Clean Read. Excellent Read Feb 06, Sheila rated it really liked it. This was such a well written story of the Willie Handcart pioneers.
I was so melancholy while reading this book. As an LDS person myself, I already knew the fate of this handcart company. As I read this book, it was so hard to not feel such sadness and heartache for these brave men, women and children. Interesting account of the Willie Handcart Co I have to admit the only reason I read this was for a book club. It took me a while to get into and in fact I almost quit reading halfway through. I only continued because of my bookclub. I really like the Fact vs Fiction at the end of th Interesting account of the Willie Handcart Co I have to admit the only reason I read this was for a book club.
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I really like the Fact vs Fiction at the end of the book. I too wondered what parts were true or not. There are numerous typographical errors which for me were kind of annoying. Made me wonder if the author had an editor. Overall a good story and interesting to hear the account of events. Oct 17, Megan rated it really liked it. I always hesitate to read LDS fiction, but I felt this was written well. I usually like historical fiction, with a fictional main character set in a historical setting with the real people.
However, this one used the real people as the main characters. But, I was able to go along with the story. There were definitely parts that made me cry and parts that made me think of what I would have done or felt in that situation. I would give this a pg rating. Aug 17, Lisa Shepherd rated it really liked it. Having previously studied the Willie Handcart Company, I felt like there was a lot of really good information and stories left out or merely glossed over. But I recognize that it would be impossible to include everything, and I think the author did a great job of taking some key figures and bringing them to life for us.
I have deep admiration and respect for these pioneers. Very enjoyable and thought-provoking read. Sep 09, Stephanie rated it it was ok. I love historical fiction but I feel like the author blurred the lines between fiction and reality too much for me. There was a section at the back of the book distinguishing truth from fiction but reading it at the end of each chapter was too disrupting to the story so I stopped referring to it.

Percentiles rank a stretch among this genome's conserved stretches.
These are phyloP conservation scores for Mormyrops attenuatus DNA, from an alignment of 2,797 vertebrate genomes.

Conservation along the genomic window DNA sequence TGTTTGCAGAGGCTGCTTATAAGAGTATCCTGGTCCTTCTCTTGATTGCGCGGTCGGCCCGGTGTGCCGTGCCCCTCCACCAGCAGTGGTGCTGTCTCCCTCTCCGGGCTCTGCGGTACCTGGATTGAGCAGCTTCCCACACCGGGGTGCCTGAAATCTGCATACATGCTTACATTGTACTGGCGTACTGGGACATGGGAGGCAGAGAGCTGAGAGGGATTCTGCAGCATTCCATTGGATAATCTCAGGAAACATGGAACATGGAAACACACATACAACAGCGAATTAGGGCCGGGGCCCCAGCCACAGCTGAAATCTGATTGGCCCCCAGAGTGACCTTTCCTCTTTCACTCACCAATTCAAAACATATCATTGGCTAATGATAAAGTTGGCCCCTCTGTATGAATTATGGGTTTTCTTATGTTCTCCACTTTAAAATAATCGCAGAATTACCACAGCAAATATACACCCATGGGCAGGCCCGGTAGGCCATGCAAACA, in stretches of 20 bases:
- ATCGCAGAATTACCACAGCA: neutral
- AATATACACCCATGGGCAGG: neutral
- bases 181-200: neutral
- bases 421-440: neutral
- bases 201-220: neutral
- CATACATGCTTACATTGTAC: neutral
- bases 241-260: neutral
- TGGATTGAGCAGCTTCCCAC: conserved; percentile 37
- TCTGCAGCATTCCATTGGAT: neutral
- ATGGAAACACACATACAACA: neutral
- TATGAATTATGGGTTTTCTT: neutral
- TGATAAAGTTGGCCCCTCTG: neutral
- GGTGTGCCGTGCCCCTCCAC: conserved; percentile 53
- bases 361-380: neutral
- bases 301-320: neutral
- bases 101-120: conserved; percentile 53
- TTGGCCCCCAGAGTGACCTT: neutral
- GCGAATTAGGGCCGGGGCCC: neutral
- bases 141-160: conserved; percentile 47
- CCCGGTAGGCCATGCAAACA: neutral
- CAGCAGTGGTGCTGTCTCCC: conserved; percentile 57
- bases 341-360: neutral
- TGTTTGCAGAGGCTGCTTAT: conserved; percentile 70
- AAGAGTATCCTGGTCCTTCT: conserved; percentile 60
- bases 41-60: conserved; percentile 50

I prefer historical fiction when the main characters are fictional and real characters play a more minor role. Sep 13, Jolene rated it really liked it. Having walked the more difficult areas of the trail in good weather, I feel it took angels for these people to finish this trek with faith and honor. Wonderful book! This is such a devastatingly sad book. It is also filled with so much faith, love and perseverance I can't believe anyone lived through this time.
This book is a great historical book. Jan 09, Katie rated it really liked it. This is a great book about the Willie Handcart company that made its trek from Iowa to Utah. I liked how the book focused mostly on three main characters: Eliza Gadd, the only person traveling with the company that was not a member of the LDS Church; Baline Mortensen, a ten-year-old girl traveling with another family while her parents save up money to travel to Utah the next season; Captain Willie, in charge of the handcart company.
Each chapter designates which of these three voices will be hea This is a great book about the Willie Handcart company that made its trek from Iowa to Utah. Each chapter designates which of these three voices will be heard. I really loved Eliza's character and Baline's character too.
They seemed very real, with real human flaws and emotions. They also showed true courage on such a dangerous trek across the country. There are notes in the back of the book which specifically tell you which parts of the characters are fictional and what is true to the history. Captain Willie was an interesting character with his true, unflinching courage and faith. I like how the author also depicts Captain Willie's weaknesses and maybe even moments of doubt himself as the journey became more and more dangerous.
The only thing I didn't like about his character is that I think the author puts a little too much emphasis on a disagreement between Captain Willie and one of the other leaders of the group. While it's known that they disagreed on whether to continue on the journey to Utah so late in the season or to try to winter over in Winter Quarters somewhere, I think the author just made too big of a deal of the disagreement, dragging it on and making Captain Willie seem vindictive and unforgiving towards this man at times.
One thing I really enjoyed about the book was how much information was given about the Indians and what a danger certain tribes were to pioneers at this time when there was so much tension between certain tribes and the US militia.